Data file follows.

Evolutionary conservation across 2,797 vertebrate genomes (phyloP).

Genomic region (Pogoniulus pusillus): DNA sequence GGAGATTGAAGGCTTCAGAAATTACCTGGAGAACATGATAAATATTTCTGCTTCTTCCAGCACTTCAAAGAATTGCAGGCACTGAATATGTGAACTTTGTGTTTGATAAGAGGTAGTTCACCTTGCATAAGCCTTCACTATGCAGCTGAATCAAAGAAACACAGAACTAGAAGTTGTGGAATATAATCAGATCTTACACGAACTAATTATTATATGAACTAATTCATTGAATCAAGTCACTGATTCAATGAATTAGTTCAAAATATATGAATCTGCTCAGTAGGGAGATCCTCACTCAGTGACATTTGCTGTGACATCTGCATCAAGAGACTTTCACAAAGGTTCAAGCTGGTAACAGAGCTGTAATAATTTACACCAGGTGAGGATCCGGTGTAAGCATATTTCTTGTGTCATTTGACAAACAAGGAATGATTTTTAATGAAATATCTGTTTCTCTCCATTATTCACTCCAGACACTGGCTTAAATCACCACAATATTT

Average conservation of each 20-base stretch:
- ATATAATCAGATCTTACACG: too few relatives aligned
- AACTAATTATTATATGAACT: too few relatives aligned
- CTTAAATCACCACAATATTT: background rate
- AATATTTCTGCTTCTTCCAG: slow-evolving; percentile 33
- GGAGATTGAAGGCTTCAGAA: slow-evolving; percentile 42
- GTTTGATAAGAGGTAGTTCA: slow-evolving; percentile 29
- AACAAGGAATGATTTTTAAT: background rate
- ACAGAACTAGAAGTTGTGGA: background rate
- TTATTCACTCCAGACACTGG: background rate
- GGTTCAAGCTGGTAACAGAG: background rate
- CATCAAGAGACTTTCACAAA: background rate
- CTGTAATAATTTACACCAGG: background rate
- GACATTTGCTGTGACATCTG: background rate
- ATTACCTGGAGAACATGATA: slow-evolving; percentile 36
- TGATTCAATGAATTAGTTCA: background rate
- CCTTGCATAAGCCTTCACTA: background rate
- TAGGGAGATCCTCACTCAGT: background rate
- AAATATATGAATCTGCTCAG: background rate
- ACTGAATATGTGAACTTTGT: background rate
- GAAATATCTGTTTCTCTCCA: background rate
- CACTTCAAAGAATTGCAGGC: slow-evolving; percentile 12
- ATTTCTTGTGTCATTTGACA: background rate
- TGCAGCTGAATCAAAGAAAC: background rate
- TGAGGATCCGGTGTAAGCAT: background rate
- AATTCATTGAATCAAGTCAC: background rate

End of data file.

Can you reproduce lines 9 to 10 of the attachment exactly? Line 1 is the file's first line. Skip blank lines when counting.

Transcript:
- GTTTGATAAGAGGTAGTTCA: slow-evolving; percentile 29
- AACAAGGAATGATTTTTAAT: background rate